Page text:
FOR BUSINESS. Russia continues to gain ground in eastern Ukraine, but Moscow will want to keep the costs and consequences manageable ahead of elections in March. Kyiv continues to seek breakthrough strikes, in the hope this may boost Western support, but analysts now expect the war to end via talks, not arms. On whose terms will be key. Volodymyr Zelensky addressed this at Davos, describing Donald Trump’s talk of a deal as “very dangerous”.
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GERMANY. Right where they want them
Nationwide protests and new legislation could be a gift to the AfD.
Hundreds of thousands protested across Germany on Sunday against the far-right Alternative for Germany (AfD) party. The Bundestag on Friday voted to ease naturalisation rules and end restrictions on dual citizenship.
INTELLIGENCE. The rules bring Germany into line with its peers but will be seen as a further erosion of its borders, which has propelled the AfD from the fringe to a shot at government. Berlin’s support of anti-AfD protests, meanwhile, risks alienating the farmers and train drivers who are also on strike and feel hit by rising costs under Germany’s three-party coalition. Some in the coalition have debated banning the AfD following reports of a plan to expel migrants.
FOR BUSINESS. The AfD’s brand of nationalism is uniquely sensitive in Germany. Yet for many, it’s not nearly as sensitive as inflation or lacklustre growth. A similar dynamic is at play in France, where Emmanuel Macron is battling the once-fringe National Rally. Macron, who is currently visiting Olaf Scholz, will undoubtedly have this as a topic of discussion, alongside plans by France's largest farm union to launch protests of its own in the coming weeks.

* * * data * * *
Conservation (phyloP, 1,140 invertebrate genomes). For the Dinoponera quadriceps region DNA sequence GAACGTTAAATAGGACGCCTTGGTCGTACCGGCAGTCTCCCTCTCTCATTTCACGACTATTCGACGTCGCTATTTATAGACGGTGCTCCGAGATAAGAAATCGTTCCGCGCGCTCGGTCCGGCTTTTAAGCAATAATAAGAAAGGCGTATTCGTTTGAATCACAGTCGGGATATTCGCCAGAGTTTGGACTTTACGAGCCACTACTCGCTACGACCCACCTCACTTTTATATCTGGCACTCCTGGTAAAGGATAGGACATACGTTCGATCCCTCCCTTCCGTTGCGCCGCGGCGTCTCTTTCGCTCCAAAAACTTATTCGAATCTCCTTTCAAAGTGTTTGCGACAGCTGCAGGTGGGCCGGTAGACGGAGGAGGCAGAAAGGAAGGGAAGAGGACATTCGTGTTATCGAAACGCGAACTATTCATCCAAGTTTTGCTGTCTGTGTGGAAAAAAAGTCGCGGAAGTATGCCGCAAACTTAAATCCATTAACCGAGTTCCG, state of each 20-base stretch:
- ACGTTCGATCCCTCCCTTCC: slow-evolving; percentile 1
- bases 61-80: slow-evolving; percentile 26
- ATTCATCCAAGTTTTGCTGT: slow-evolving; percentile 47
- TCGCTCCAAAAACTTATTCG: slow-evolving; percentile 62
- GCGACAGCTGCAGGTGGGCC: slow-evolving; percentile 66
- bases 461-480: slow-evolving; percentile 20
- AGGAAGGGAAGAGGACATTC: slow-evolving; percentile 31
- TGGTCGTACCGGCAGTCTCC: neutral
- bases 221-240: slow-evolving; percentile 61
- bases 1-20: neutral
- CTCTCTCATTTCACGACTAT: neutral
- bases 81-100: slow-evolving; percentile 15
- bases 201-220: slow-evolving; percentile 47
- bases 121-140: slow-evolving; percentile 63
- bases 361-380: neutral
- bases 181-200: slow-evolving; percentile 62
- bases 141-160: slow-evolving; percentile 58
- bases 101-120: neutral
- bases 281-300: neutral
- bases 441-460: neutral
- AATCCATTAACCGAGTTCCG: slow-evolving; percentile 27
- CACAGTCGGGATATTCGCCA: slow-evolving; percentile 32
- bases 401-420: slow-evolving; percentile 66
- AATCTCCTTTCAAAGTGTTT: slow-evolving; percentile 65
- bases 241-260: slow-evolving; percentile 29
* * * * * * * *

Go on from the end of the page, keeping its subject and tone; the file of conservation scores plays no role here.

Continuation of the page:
MINERALS. Unrare earths
New reserves and competing technologies challenge the Lithium Triangle.
A one million-tonne lithium deposit has been discovered in Sichuan, Chinese media said Thursday. A separate 14.8 million-tonne deposit was announced in Thailand the same day, but officials on Saturday walked back the claim.
INTELLIGENCE. Whether or not all the resources announced in recent months are extractable lithium, there appears to be plenty of unanticipated supply, hitting mining stocks just as doubts rise over the viability of electric vehicle sales forecasts. Elsewhere, New York’s fire department is pushing for a national ban on most lithium-ion electric bikes, and Chinese engineers have announced a nuclear battery, smaller than a coin, that can go without charging for 50 years.
FOR BUSINESS. Many people will not want a nuclear reactor in their smartwatch or hearing aid, but recent advances in alternative battery technologies suggest major disruptions for the world’s lithium producers, particularly in Chile, Argentina and Bolivia. Albemarle, which operates in Chile's salt flats, said last week it would defer spending on a US refinery. Its rival SQM has been under siege from indigenous protesters following a deal with state-owned Codelco.